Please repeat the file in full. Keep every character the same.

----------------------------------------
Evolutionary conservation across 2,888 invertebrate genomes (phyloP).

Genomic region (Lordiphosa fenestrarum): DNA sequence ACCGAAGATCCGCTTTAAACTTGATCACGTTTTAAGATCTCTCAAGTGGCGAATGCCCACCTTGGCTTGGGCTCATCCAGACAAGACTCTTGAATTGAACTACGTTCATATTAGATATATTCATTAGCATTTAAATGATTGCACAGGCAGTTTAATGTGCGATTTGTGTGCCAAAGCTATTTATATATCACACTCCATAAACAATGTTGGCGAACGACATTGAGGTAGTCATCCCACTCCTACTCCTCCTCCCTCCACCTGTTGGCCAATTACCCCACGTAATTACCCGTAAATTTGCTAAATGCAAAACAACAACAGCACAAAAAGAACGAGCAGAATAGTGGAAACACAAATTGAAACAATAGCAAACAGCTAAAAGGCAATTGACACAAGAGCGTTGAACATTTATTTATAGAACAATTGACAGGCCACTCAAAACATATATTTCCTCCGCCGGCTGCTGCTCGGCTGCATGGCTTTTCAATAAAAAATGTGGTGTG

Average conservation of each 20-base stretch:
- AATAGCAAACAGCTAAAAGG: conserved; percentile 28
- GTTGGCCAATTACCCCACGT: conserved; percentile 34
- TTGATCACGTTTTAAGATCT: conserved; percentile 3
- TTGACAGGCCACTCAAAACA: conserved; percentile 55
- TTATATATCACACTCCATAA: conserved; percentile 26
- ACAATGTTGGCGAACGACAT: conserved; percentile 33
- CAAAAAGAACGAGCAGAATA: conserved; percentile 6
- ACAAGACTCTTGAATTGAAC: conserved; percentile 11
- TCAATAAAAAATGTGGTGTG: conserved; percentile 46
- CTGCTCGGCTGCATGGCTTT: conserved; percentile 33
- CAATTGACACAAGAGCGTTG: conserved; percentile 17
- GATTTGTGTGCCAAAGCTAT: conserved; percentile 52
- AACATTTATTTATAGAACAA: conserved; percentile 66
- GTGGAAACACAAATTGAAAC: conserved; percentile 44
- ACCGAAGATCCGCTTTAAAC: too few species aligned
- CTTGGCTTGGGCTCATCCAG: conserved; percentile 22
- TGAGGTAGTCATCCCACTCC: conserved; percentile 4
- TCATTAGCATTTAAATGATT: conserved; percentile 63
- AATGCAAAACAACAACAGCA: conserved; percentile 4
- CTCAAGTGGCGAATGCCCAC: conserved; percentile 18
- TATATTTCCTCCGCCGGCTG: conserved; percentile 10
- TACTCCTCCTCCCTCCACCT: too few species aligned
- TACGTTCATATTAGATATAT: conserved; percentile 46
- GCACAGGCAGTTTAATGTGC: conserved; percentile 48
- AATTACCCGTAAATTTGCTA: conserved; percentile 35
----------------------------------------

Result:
Evolutionary conservation across 2,888 invertebrate genomes (phyloP).

Genomic region (Lordiphosa fenestrarum): DNA sequence ACCGAAGATCCGCTTTAAACTTGATCACGTTTTAAGATCTCTCAAGTGGCGAATGCCCACCTTGGCTTGGGCTCATCCAGACAAGACTCTTGAATTGAACTACGTTCATATTAGATATATTCATTAGCATTTAAATGATTGCACAGGCAGTTTAATGTGCGATTTGTGTGCCAAAGCTATTTATATATCACACTCCATAAACAATGTTGGCGAACGACATTGAGGTAGTCATCCCACTCCTACTCCTCCTCCCTCCACCTGTTGGCCAATTACCCCACGTAATTACCCGTAAATTTGCTAAATGCAAAACAACAACAGCACAAAAAGAACGAGCAGAATAGTGGAAACACAAATTGAAACAATAGCAAACAGCTAAAAGGCAATTGACACAAGAGCGTTGAACATTTATTTATAGAACAATTGACAGGCCACTCAAAACATATATTTCCTCCGCCGGCTGCTGCTCGGCTGCATGGCTTTTCAATAAAAAATGTGGTGTG

Average conservation of each 20-base stretch:
- AATAGCAAACAGCTAAAAGG: conserved; percentile 28
- GTTGGCCAATTACCCCACGT: conserved; percentile 34
- TTGATCACGTTTTAAGATCT: conserved; percentile 3
- TTGACAGGCCACTCAAAACA: conserved; percentile 55
- TTATATATCACACTCCATAA: conserved; percentile 26
- ACAATGTTGGCGAACGACAT: conserved; percentile 33
- CAAAAAGAACGAGCAGAATA: conserved; percentile 6
- ACAAGACTCTTGAATTGAAC: conserved; percentile 11
- TCAATAAAAAATGTGGTGTG: conserved; percentile 46
- CTGCTCGGCTGCATGGCTTT: conserved; percentile 33
- CAATTGACACAAGAGCGTTG: conserved; percentile 17
- GATTTGTGTGCCAAAGCTAT: conserved; percentile 52
- AACATTTATTTATAGAACAA: conserved; percentile 66
- GTGGAAACACAAATTGAAAC: conserved; percentile 44
- ACCGAAGATCCGCTTTAAAC: too few species aligned
- CTTGGCTTGGGCTCATCCAG: conserved; percentile 22
- TGAGGTAGTCATCCCACTCC: conserved; percentile 4
- TCATTAGCATTTAAATGATT: conserved; percentile 63
- AATGCAAAACAACAACAGCA: conserved; percentile 4
- CTCAAGTGGCGAATGCCCAC: conserved; percentile 18
- TATATTTCCTCCGCCGGCTG: conserved; percentile 10
- TACTCCTCCTCCCTCCACCT: too few species aligned
- TACGTTCATATTAGATATAT: conserved; percentile 46
- GCACAGGCAGTTTAATGTGC: conserved; percentile 48
- AATTACCCGTAAATTTGCTA: conserved; percentile 35